1. ENDICOTT EYESORE COMES DOWN:
A sign of a growing Village when first built, the Endicott Inn on Washington Avenue has been a symbol of decline for many years now. On February 25th, I joined some of my local colleagues and the Marchuska Brothers as the demolition of this eyesore began. The State and private companies are investing money nearby and business is slowly returning to the Avenue. Events like the Apple Festival and Holiday Magic are bringing new visitors to Endicott’s downtown as well. We often hear stories of the “good old days,” but now people are starting to speak positively about the the Village’s future. Hopefully, this is the sign of good things to come.
Assemblywoman Lupardo joins the Marchuska Brothers and local colleagues as demolition begins.
2. MEETING WITH GROUPS AS BUDGET NEGOTIATIONS RAMP UP:
With one month to go until the State Budget is due, I’ve been busy at home and in Albany meeting with a number of constituents and groups to learn about their priorities. As the Chair of the Assembly Agriculture Committee, I’ve spoken with various farm and AG groups, and joined human service advocates to support their calls for increased funding in the final budget. On February 8th, I stood with the #bFair2DirectCare campaign at a rally in Binghamton. This is one of the most recognizable advocacy campaigns in recent years and I am supporting their request for a cost of living adjustment and funding to help increase wages for direct service professionals. On February 21st, I joined several local nonprofit agencies in support of budget funding that would allow them to make critical infrastructure improvements. These agencies provide vital services that government often cannot.
In my two months as Chair of the Assembly Agriculture Committee, I’ve been working closely with my colleague Senator Jen Metzger, who Chairs the Senate Ag Committee, to advocate for critical funding that farmers and producers rely on. We toured Cornell’s College of Agriculture and Life Sciences (CALS) on February 22nd to see firsthand the important work they’re engaged in.
Assemblywoman Lupardo & Senator Jen Metzger taste apples in the CALS cider lab.
February was American Heart Month and I appeared on Spectrum News’ In Focus segment to talk about the role of local foods in promoting a healthy lifestyle. Eating more fresh food from local producers is an easy way to improve our diets while supporting our local economy.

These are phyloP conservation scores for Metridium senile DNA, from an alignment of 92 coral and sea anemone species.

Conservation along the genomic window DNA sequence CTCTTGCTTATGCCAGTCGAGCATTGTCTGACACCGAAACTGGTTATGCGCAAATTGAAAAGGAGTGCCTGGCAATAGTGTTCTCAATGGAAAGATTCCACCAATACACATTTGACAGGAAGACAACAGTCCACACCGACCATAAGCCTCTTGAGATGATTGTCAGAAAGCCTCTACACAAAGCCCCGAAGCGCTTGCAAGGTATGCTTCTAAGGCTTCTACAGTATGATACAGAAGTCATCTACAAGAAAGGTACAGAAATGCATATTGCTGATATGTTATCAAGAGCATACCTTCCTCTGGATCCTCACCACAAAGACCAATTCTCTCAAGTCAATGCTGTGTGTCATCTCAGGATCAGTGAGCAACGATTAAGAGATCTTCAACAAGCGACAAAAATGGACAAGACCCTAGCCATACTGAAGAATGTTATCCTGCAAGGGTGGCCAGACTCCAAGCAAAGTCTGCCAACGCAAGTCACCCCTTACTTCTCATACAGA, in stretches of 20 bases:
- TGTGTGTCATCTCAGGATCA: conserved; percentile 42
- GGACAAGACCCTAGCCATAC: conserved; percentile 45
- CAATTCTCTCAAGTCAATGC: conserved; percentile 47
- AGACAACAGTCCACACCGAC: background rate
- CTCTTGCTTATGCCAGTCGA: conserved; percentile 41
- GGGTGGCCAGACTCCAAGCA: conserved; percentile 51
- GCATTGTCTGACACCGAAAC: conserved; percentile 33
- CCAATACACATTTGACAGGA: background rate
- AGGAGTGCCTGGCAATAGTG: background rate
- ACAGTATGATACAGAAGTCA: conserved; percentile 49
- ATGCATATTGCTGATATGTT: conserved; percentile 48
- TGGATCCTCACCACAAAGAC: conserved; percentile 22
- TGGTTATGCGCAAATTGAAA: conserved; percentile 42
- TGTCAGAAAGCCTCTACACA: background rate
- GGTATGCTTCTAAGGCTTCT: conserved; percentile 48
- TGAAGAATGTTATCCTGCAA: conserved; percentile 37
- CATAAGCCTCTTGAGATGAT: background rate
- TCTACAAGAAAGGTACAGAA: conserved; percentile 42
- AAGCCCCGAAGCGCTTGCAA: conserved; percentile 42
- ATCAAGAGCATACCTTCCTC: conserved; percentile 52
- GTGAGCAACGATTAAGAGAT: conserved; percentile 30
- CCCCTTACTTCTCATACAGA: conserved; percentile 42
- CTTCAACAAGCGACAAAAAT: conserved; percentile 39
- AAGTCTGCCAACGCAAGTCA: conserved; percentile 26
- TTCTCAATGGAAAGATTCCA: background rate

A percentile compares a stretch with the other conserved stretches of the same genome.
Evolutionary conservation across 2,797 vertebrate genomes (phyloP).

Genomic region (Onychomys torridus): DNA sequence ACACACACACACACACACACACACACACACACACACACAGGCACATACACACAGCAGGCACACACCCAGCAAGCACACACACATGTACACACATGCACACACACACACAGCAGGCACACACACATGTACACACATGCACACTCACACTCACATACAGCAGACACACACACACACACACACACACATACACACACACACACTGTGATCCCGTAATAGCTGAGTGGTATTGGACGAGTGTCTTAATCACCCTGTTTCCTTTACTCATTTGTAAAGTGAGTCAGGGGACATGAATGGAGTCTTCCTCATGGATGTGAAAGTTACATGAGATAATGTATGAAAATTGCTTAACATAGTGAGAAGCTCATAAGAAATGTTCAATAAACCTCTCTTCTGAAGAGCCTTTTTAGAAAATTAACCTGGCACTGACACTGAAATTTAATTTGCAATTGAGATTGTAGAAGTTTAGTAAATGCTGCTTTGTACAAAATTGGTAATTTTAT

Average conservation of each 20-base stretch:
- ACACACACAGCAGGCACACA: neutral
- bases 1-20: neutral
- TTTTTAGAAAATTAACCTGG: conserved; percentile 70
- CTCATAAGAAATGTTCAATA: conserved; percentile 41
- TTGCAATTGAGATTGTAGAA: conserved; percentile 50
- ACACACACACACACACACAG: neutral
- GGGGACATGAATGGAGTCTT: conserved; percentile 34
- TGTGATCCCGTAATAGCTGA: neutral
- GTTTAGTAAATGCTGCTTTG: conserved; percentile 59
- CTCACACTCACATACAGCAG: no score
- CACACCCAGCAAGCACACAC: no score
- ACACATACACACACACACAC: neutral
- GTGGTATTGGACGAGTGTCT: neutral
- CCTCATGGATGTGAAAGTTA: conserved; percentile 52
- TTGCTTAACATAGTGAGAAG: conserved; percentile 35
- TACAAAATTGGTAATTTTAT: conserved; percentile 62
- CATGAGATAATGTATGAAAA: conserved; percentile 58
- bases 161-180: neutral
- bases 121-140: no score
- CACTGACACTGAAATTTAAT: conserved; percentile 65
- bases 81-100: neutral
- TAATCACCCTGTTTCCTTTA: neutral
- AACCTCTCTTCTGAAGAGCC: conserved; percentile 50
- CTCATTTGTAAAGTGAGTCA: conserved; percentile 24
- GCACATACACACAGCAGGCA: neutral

We also got a preview of how the hemp industry could help transform the region’s economy with an in-depth look at Canopy, one of the hemp processing companies coming to Broome County, from the Press & Sun-Bulletin.
4. OFFICE FOR AGING SEEKS INPUT ON AGE-FRIENDLY STRATEGIES:
In December of 2017, the World Health Organization and AARP designated New York as the first age-friendly state in the nation due to our efforts to create more livable communities for people of all ages. Broome County’s Office for Aging is seeking input through an online survey to help guide the local planning process. The survey takes about ten minutes and answers will be kept confidential. Click here to access the survey; for those who prefer to fill out a paper copy, here is a list of locations where the survey is available. Two respondents will be selected at random to win a $250 Visa Gift Card. Please call or email the Broome County OFA at 607-778-2411 with any questions.
5. CHANGING OF THE GUARD – NEW COUNTY HISTORIAN APPOINTED:
As January came to a close, so did the 31-year tenure of Broome County Historian Gerald Smith. Gerry decided to finally retire from the position after three decades of dedication to preserving the story of our community. The opening left big shoes to fill, but if anyone is up for the task it is Roger Luther, who was introduced as the new County Historian on February 13th. I joined the County Executive in welcoming Roger to his new role and presented Gerry with an Assembly Citation in recognition of his years of service. I’ve had the pleasure of working with Roger on a number of projects including the 100th anniversary of women’s suffrage in NYS, the Carnegie Library, and the recognition of Civil War hero Col. David Ireland.
Assemblywoman Lupardo & County Executive Jason Garnar with new Broome County Historian Roger Luther (left) and former Historian Gerry Smith (right).